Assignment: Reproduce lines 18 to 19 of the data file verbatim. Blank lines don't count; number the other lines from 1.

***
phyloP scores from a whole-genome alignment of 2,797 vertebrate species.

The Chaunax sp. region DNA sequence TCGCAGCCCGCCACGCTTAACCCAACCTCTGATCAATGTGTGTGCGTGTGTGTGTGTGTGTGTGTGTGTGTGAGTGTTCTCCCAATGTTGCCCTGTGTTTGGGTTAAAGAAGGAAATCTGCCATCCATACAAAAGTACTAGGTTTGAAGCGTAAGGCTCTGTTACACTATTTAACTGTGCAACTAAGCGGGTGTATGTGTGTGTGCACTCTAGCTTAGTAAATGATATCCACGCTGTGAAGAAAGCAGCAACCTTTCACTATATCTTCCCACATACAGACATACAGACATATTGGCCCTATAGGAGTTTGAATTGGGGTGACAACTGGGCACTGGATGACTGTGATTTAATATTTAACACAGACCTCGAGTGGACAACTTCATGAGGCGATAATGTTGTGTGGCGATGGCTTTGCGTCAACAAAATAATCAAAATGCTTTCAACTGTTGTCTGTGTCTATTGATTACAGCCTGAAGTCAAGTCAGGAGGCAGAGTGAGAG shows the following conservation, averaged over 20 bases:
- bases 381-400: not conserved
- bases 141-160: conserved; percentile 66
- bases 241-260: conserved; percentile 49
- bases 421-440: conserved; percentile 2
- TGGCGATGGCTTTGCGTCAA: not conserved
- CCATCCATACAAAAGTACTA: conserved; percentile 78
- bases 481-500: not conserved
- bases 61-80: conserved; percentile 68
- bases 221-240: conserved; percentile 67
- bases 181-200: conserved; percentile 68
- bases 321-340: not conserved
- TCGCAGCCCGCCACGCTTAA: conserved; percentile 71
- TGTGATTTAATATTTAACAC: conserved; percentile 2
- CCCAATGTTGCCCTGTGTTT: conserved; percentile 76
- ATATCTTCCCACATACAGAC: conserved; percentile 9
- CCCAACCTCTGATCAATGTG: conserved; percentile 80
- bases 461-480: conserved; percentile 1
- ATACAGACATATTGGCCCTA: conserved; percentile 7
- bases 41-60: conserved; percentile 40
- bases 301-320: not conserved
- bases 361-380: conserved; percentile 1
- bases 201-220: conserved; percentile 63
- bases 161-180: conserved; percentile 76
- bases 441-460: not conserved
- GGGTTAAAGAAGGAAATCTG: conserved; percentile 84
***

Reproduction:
- CCCAACCTCTGATCAATGTG: conserved; percentile 80
- bases 461-480: conserved; percentile 1